Submission: October 05, 2016; Published: October 24, 2016
*Corresponding author: Luis Moreno Sánchez. Radiation oncologist, Intra and Extracranial radiosurgery, brachytherapy, Coordinador de Radioncología, Instituto Nacional del Cáncer Rosa de Tavares (INCART), C/Correa y Cidrón, esq. Rafael Sánchez Ravelo. Zona Universitaria, Santo Domingo, Dominican Republic
How to cite this article: Luis M S, Jacksson S, Moisés D. Brachial Plexus Neurofibroma Treated with Volumetrically Modulated Arc Therapy (VMAT): A Case Report.. Canc Therapy & Oncol Int J. 2016; 2(2): 555585. DOI: 10.19080/CTOIJ.2016.02.555585
Neurofibromatosis was first described in 1882 by Friedrich Daniel von Reckling hausen, a German pathologist. Neurofibroma is a benign peripheral nerve sheath tumor that consists of Schwann cells, associated or unassociated with axons, perineural cells, and fibroblasts. Whenever possible, the treatment of choice should be surgical, but the management depends on the location and growth pattern. We present the case of a patient with left axillary neurofibroma without neurofibromatosis (NF) in whom surgery was delayed due to involvement of the brachial plexus, so was sent to radiotherapy, planned and treated with volumetrically modulated arc therapy (VMAT).
Abbreviations: NF: Neurofibromatosis; VMAT: Volumetrically Modulated Arc Therapy; CRO: Radiation Oncology Center; INCART: Institute Rosa Emilia Sánchez Pérez de Tavares; CW: Clockwise; NTO: Normal Tissue Objective; OAR: Organ at Risk
Neurofibromas are benign tumors that arise from nerves and are composed of Schwann cells, perineural cells, and fibroblasts ; typically arise in the setting of neurofibromatosis type I (NF I) , but may also occur independently, when it comes to multiple tumors is the main clinical manifestation of the different types of neurofibromatosis and are processes that are transmitted with autosomal dominant inheritance with variable penetrance. In most cases are treated by surgery, especially when they are symptomatic or with evident anatomical changes [3,4], but when a neurofibroma involves a particularly long segment of nerve or nerves, are generally impossible to remove without removing the entire nerve, causing a major neurological deficit, therefore, these variants are not usually subjected to surgery. In this report, we describe an axillar neurofibroma in a patient without NF I, which was treated with radiotherapy using volumetrically modulated arc therapy (VMAT).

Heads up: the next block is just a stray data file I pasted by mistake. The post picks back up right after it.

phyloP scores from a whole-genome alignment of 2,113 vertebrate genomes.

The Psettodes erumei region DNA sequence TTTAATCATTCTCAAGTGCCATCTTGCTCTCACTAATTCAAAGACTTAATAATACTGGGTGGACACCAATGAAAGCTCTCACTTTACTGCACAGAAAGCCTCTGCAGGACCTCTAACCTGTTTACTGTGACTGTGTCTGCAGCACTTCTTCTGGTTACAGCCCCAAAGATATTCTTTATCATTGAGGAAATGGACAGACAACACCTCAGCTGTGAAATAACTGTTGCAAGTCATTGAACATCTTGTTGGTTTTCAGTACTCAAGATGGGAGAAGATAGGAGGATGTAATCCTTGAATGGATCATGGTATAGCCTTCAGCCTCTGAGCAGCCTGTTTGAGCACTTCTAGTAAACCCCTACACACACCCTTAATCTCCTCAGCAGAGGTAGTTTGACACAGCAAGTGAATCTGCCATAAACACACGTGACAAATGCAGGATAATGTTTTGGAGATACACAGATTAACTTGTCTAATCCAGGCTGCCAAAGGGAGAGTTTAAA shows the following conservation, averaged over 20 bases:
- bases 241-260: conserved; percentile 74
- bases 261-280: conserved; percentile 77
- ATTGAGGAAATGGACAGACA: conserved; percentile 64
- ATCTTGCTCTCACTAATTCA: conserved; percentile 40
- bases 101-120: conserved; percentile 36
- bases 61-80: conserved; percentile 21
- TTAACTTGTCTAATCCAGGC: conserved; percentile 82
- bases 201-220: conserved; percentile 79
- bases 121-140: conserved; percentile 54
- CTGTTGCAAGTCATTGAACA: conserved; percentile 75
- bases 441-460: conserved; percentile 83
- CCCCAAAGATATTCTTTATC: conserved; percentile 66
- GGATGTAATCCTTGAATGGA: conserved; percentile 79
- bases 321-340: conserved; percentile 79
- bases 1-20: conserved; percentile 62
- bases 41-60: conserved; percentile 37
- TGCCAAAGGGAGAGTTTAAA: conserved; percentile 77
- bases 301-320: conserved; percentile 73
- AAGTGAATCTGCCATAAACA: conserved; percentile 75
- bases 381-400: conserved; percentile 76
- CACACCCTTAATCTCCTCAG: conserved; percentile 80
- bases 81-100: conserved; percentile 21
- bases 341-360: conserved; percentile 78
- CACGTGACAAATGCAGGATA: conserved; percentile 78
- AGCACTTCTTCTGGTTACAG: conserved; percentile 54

Female patient, 55 years old, who had previously presented
to an external surgery department was remitted to the Radiation Oncology Center (CRO) at National Cancer Institute Rosa Emilia Sánchez Pérez de Tavares (INCART), in Santo Domingo, Dominican Republic, with history of pain and volume increase in left armpit, diagnosed as non-surgical axillar neurofibroma. Medical record, including MRI, CT and pathologic specimen, were reviewed. The patient was considered initially for surgery like standard treatment, but during process evidenced brachial plexus commitment, because of this was omitted the surgery and was referred to radiation oncology. The Physical exam reported: Karnofsky (KPS) 100%, ECOG 0, in the left axillary region was felt a mass about 10 cm in diameter (Figure 1), mobile, painful, hard consistency with left arm weakness. A shoulder MRI with gadolinium reported: oval image 8.5 x 5.3 cm anteroposterior, anterior to the subclavian neurovascular bundle located in the anatomical path of the brachial plexus, highly suggestive of neural image type neurofibroma. Described image shows a bottom center 1.9 cm cystic degeneration, in turn shows an intense post gadolinium enhancement and heterogeneous accordance with important vascularization (Figure 2).
The patient was positioned in supine using a table for breast
carbon fiber of the CIVCO® brand. Package tumor localization
(TumorLOC®) Brilliance CT was used for the location of tumor
tomography simulation. This tool allows you to place the
isocenter manually depending on the selected organs and can
create orthogonal beams associated with that default position of
isocenter. Tomographic scanning technique was 120kV, axial cut,
over 200,3 mm apart.
The treatment technique corresponded to volumetrically
modulated arc therapy (VMAT) for this, two semi-arches were used. The first from 0° to 179° towards the direction of clockwise
(CW) and the second reverse direction arc (179° to 0°). They were
established for each arc 98 control points with maximum speed
of gantry 4.8 deg / s. Each semi-arch lasted 48 seconds (0.8min)
(Figure 3 & 4). The bodies’ risks were considered for planning
spinal cord, left lung, left humeral head and left mammary gland.
As establishment of an NTO (normal tissue objective) use the
automatic option. Resolutions (mm) and priorities (%) planning
for OAR (organ at risk) were, respectively: spinal cord 2 mm and
35%, humeral head 2.65 mm and 25%, left lung 3 mm and 30%,
left breast 3 mm and 25%.
Evaluating different plane cuts ensure that 100% of the
prescribe dose is within the volume of total dose planning